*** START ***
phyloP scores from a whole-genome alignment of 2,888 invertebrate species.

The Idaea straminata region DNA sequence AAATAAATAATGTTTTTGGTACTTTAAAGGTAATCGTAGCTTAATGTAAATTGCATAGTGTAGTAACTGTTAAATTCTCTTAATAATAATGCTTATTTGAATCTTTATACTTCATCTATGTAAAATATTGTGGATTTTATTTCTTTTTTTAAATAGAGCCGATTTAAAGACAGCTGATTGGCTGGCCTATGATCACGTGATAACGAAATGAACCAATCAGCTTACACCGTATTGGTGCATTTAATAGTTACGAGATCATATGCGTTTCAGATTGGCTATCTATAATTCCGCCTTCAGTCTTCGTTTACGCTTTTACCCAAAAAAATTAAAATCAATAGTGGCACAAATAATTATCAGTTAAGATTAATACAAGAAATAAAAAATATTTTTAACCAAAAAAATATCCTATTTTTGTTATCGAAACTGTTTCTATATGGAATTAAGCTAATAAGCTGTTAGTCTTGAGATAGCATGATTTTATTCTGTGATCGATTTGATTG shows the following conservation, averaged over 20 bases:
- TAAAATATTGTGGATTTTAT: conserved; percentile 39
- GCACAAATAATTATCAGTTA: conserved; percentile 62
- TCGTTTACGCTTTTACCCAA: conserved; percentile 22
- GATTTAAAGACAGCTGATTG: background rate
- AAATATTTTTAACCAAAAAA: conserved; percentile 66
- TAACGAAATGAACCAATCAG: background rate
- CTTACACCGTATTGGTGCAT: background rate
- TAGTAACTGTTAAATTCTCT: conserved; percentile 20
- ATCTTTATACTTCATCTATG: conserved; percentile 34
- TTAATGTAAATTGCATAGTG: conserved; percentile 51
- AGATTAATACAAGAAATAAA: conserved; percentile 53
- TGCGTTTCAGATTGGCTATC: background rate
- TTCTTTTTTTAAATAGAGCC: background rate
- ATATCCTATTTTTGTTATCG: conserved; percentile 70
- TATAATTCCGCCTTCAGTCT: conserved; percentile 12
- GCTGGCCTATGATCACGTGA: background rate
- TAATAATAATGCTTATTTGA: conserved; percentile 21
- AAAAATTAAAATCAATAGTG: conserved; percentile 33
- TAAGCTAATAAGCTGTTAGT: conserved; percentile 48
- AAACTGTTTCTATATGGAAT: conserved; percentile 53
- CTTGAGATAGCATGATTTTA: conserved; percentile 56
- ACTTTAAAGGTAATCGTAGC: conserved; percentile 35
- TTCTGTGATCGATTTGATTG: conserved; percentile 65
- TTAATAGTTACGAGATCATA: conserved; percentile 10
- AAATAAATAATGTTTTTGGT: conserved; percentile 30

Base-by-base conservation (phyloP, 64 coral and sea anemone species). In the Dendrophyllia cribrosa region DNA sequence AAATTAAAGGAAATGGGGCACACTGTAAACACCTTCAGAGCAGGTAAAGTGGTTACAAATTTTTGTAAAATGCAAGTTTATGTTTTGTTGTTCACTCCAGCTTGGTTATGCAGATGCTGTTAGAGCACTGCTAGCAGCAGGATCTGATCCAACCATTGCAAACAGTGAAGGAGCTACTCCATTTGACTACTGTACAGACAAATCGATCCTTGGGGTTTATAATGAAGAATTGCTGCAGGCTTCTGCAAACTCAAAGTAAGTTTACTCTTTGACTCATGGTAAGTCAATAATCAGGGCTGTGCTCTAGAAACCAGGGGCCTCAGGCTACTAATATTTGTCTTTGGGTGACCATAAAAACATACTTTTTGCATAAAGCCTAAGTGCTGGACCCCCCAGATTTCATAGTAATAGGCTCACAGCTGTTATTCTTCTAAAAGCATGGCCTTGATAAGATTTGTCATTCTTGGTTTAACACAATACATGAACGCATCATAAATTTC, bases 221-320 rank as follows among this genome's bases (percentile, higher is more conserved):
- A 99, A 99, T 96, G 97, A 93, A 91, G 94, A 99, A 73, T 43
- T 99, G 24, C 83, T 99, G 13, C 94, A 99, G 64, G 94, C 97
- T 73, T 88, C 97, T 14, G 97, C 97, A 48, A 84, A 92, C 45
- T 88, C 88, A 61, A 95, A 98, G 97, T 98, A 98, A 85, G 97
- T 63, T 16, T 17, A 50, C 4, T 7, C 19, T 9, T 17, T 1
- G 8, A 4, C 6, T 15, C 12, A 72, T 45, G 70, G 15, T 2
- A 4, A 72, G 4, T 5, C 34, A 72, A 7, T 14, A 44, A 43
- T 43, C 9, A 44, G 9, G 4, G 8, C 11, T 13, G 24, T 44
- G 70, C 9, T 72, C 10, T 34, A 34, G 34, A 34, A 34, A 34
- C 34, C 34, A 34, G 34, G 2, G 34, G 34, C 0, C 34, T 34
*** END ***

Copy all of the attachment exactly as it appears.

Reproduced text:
phyloP scores from a whole-genome alignment of 2,888 invertebrate species.

The Idaea straminata region DNA sequence AAATAAATAATGTTTTTGGTACTTTAAAGGTAATCGTAGCTTAATGTAAATTGCATAGTGTAGTAACTGTTAAATTCTCTTAATAATAATGCTTATTTGAATCTTTATACTTCATCTATGTAAAATATTGTGGATTTTATTTCTTTTTTTAAATAGAGCCGATTTAAAGACAGCTGATTGGCTGGCCTATGATCACGTGATAACGAAATGAACCAATCAGCTTACACCGTATTGGTGCATTTAATAGTTACGAGATCATATGCGTTTCAGATTGGCTATCTATAATTCCGCCTTCAGTCTTCGTTTACGCTTTTACCCAAAAAAATTAAAATCAATAGTGGCACAAATAATTATCAGTTAAGATTAATACAAGAAATAAAAAATATTTTTAACCAAAAAAATATCCTATTTTTGTTATCGAAACTGTTTCTATATGGAATTAAGCTAATAAGCTGTTAGTCTTGAGATAGCATGATTTTATTCTGTGATCGATTTGATTG shows the following conservation, averaged over 20 bases:
- TAAAATATTGTGGATTTTAT: conserved; percentile 39
- GCACAAATAATTATCAGTTA: conserved; percentile 62
- TCGTTTACGCTTTTACCCAA: conserved; percentile 22
- GATTTAAAGACAGCTGATTG: background rate
- AAATATTTTTAACCAAAAAA: conserved; percentile 66
- TAACGAAATGAACCAATCAG: background rate
- CTTACACCGTATTGGTGCAT: background rate
- TAGTAACTGTTAAATTCTCT: conserved; percentile 20
- ATCTTTATACTTCATCTATG: conserved; percentile 34
- TTAATGTAAATTGCATAGTG: conserved; percentile 51
- AGATTAATACAAGAAATAAA: conserved; percentile 53
- TGCGTTTCAGATTGGCTATC: background rate
- TTCTTTTTTTAAATAGAGCC: background rate
- ATATCCTATTTTTGTTATCG: conserved; percentile 70
- TATAATTCCGCCTTCAGTCT: conserved; percentile 12
- GCTGGCCTATGATCACGTGA: background rate
- TAATAATAATGCTTATTTGA: conserved; percentile 21
- AAAAATTAAAATCAATAGTG: conserved; percentile 33
- TAAGCTAATAAGCTGTTAGT: conserved; percentile 48
- AAACTGTTTCTATATGGAAT: conserved; percentile 53
- CTTGAGATAGCATGATTTTA: conserved; percentile 56
- ACTTTAAAGGTAATCGTAGC: conserved; percentile 35
- TTCTGTGATCGATTTGATTG: conserved; percentile 65
- TTAATAGTTACGAGATCATA: conserved; percentile 10
- AAATAAATAATGTTTTTGGT: conserved; percentile 30

Base-by-base conservation (phyloP, 64 coral and sea anemone species). In the Dendrophyllia cribrosa region DNA sequence AAATTAAAGGAAATGGGGCACACTGTAAACACCTTCAGAGCAGGTAAAGTGGTTACAAATTTTTGTAAAATGCAAGTTTATGTTTTGTTGTTCACTCCAGCTTGGTTATGCAGATGCTGTTAGAGCACTGCTAGCAGCAGGATCTGATCCAACCATTGCAAACAGTGAAGGAGCTACTCCATTTGACTACTGTACAGACAAATCGATCCTTGGGGTTTATAATGAAGAATTGCTGCAGGCTTCTGCAAACTCAAAGTAAGTTTACTCTTTGACTCATGGTAAGTCAATAATCAGGGCTGTGCTCTAGAAACCAGGGGCCTCAGGCTACTAATATTTGTCTTTGGGTGACCATAAAAACATACTTTTTGCATAAAGCCTAAGTGCTGGACCCCCCAGATTTCATAGTAATAGGCTCACAGCTGTTATTCTTCTAAAAGCATGGCCTTGATAAGATTTGTCATTCTTGGTTTAACACAATACATGAACGCATCATAAATTTC, bases 221-320 rank as follows among this genome's bases (percentile, higher is more conserved):
- A 99, A 99, T 96, G 97, A 93, A 91, G 94, A 99, A 73, T 43
- T 99, G 24, C 83, T 99, G 13, C 94, A 99, G 64, G 94, C 97
- T 73, T 88, C 97, T 14, G 97, C 97, A 48, A 84, A 92, C 45
- T 88, C 88, A 61, A 95, A 98, G 97, T 98, A 98, A 85, G 97
- T 63, T 16, T 17, A 50, C 4, T 7, C 19, T 9, T 17, T 1
- G 8, A 4, C 6, T 15, C 12, A 72, T 45, G 70, G 15, T 2
- A 4, A 72, G 4, T 5, C 34, A 72, A 7, T 14, A 44, A 43
- T 43, C 9, A 44, G 9, G 4, G 8, C 11, T 13, G 24, T 44
- G 70, C 9, T 72, C 10, T 34, A 34, G 34, A 34, A 34, A 34
- C 34, C 34, A 34, G 34, G 2, G 34, G 34, C 0, C 34, T 34